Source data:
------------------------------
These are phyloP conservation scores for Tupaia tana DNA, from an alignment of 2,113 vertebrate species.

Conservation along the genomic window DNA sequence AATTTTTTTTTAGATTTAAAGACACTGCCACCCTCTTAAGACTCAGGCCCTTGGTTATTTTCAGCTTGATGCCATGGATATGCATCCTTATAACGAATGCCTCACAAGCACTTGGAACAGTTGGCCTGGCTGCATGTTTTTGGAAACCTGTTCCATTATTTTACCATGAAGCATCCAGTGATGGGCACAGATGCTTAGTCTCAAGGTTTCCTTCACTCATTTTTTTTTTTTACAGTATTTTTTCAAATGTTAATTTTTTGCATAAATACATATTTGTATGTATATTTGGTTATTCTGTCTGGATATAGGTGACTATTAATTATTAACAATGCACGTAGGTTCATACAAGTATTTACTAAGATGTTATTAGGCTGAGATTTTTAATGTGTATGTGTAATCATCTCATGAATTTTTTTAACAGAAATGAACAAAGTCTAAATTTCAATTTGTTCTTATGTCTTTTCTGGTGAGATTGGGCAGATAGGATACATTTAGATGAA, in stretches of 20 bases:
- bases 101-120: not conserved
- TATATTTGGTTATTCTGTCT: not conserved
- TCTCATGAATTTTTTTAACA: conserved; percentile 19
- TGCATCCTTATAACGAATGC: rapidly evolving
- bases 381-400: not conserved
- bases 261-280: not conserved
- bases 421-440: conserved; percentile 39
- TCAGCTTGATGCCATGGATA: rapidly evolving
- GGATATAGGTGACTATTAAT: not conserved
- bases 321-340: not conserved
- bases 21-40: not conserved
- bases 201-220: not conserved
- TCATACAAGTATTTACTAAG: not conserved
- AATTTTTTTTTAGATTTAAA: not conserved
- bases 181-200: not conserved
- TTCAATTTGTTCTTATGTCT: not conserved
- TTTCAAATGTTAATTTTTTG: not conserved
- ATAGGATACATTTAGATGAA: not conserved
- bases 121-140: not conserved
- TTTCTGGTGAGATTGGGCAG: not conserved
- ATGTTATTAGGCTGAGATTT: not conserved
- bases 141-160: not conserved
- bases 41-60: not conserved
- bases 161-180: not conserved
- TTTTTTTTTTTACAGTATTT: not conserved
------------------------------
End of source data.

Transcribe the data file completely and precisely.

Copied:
These are phyloP conservation scores for Tupaia tana DNA, from an alignment of 2,113 vertebrate species.

Conservation along the genomic window DNA sequence AATTTTTTTTTAGATTTAAAGACACTGCCACCCTCTTAAGACTCAGGCCCTTGGTTATTTTCAGCTTGATGCCATGGATATGCATCCTTATAACGAATGCCTCACAAGCACTTGGAACAGTTGGCCTGGCTGCATGTTTTTGGAAACCTGTTCCATTATTTTACCATGAAGCATCCAGTGATGGGCACAGATGCTTAGTCTCAAGGTTTCCTTCACTCATTTTTTTTTTTTACAGTATTTTTTCAAATGTTAATTTTTTGCATAAATACATATTTGTATGTATATTTGGTTATTCTGTCTGGATATAGGTGACTATTAATTATTAACAATGCACGTAGGTTCATACAAGTATTTACTAAGATGTTATTAGGCTGAGATTTTTAATGTGTATGTGTAATCATCTCATGAATTTTTTTAACAGAAATGAACAAAGTCTAAATTTCAATTTGTTCTTATGTCTTTTCTGGTGAGATTGGGCAGATAGGATACATTTAGATGAA, in stretches of 20 bases:
- bases 101-120: not conserved
- TATATTTGGTTATTCTGTCT: not conserved
- TCTCATGAATTTTTTTAACA: conserved; percentile 19
- TGCATCCTTATAACGAATGC: rapidly evolving
- bases 381-400: not conserved
- bases 261-280: not conserved
- bases 421-440: conserved; percentile 39
- TCAGCTTGATGCCATGGATA: rapidly evolving
- GGATATAGGTGACTATTAAT: not conserved
- bases 321-340: not conserved
- bases 21-40: not conserved
- bases 201-220: not conserved
- TCATACAAGTATTTACTAAG: not conserved
- AATTTTTTTTTAGATTTAAA: not conserved
- bases 181-200: not conserved
- TTCAATTTGTTCTTATGTCT: not conserved
- TTTCAAATGTTAATTTTTTG: not conserved
- ATAGGATACATTTAGATGAA: not conserved
- bases 121-140: not conserved
- TTTCTGGTGAGATTGGGCAG: not conserved
- ATGTTATTAGGCTGAGATTT: not conserved
- bases 141-160: not conserved
- bases 41-60: not conserved
- bases 161-180: not conserved
- TTTTTTTTTTTACAGTATTT: not conserved